Abstract and Introduction
Introduction: This short report describes the results of a survey that was developed by Public Health England (PHE), the British HIV Association (BHIVA) and the Children's HIV Association (CHIVA) and circulated to all UK national health service HIV providers in the UK following the first wave of the severe acute respiratory syndrome coronavirus 2 (SARS-CoV-2; coronavirus disease 2019 [COVID-19]) pandemic to assess the impact of the pandemic on HIV clinics.
Methods: The survey was created by BHIVA/CHIVA and PHE and was piloted prior to circulation to all HIV clinics within the UK on 3 July 2020. The survey questions were designed to assess the impact of the first wave of COVID-19 on HIV clinics and lead/senior HIV clinicians. Clinicians' responses were collected between 3 July 2020 and 17 September 2020. The survey responses were collated, and non-statistical analysis was performed.
Results: The results of the survey confirmed that services had undergone substantial changes, including a shift from face-to-face consults to predominantly virtual consultations. Some clinicians' responses suggested that the first wave had many negative effects on people living with HIV, including their ability to access mental health services.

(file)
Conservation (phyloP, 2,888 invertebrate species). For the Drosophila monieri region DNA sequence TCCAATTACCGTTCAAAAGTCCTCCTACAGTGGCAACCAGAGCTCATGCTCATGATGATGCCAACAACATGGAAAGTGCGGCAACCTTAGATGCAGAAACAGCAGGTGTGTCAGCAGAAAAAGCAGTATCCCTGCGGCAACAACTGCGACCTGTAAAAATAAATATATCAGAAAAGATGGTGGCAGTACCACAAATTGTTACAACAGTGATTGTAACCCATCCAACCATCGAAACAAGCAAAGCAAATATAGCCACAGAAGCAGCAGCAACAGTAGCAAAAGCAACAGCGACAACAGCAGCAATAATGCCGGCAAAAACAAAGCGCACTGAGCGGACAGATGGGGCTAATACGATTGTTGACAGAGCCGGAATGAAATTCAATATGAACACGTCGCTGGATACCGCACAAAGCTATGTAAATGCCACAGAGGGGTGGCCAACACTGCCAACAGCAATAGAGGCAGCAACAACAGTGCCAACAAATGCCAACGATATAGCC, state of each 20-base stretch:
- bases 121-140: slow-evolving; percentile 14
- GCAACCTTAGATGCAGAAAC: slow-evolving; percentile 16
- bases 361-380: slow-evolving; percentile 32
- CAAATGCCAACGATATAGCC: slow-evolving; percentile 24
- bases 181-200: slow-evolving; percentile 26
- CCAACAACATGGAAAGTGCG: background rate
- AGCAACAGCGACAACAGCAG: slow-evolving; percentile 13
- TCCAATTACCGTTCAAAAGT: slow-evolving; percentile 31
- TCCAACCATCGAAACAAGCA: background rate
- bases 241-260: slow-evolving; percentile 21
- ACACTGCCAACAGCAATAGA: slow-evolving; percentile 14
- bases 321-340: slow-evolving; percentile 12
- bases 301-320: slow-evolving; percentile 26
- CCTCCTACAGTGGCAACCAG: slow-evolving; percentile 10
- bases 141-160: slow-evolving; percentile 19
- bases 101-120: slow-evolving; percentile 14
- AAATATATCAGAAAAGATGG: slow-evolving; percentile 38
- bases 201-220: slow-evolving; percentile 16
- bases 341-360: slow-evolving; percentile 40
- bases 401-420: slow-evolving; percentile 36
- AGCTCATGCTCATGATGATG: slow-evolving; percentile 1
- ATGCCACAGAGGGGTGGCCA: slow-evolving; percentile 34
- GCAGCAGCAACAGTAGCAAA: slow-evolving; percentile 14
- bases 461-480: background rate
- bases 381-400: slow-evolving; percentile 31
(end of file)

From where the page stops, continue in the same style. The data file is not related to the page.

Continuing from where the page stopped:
Conclusion: The first wave of COVID-19 caused significant changes to HIV services within the UK. There was a shift toward the use of technology in healthcare, and results from subsequent clinician surveys carried out since the first wave of COVID-19 will reflect the ongoing transformation of care towards a more virtual service.
Following the rapid global spread of severe acute respiratory syndrome coronavirus 2 (SARS-CoV-2; coronavirus disease 2019 [COVID-19]) in early 2020, healthcare services worldwide had to rapidly adapt services to reduce transmission and accommodate the swiftly increasing inpatient burdens with widespread redeployment of staff.
This report describes the results of a survey that was circulated by Public Health England (PHE), the British HIV Association (BHIVA) and the Children's HIV Association (CHIVA) to all national health service (NHS) HIV providers in the UK in July 2020 following the first wave, capturing clinicians' experiences of the initial impact of COVID-19 on HIV services within the UK.
At the time of the survey circulation, the UK was recovering from the first wave of COVID-19, with data from the Office of National Statistics reporting fewer than 1000 new cases per day and an R rate of 0.7–0.9. The incumbent prime minister, Boris Johnson, announced on 17 July 2020 that the total lockdown was to be gradually lifted, with—for example—imminent permission to use public transport and the opening of gyms, pools and other sports facilities.
The aim of the survey was to describe how HIV services responded to the first wave of the pandemic and to evaluate the impact of these measures on people living with HIV and their families. HIV care is complex, and describing the experiences of HIV clinics during the first wave may provide useful information not only on how HIV services and other specialties could respond to future pandemics but also how they could deliver services in the future with an increased emphasis on remote care.
HIV Medicine. 2022;23(10):1098-1102. © 2022 Blackwell Publishing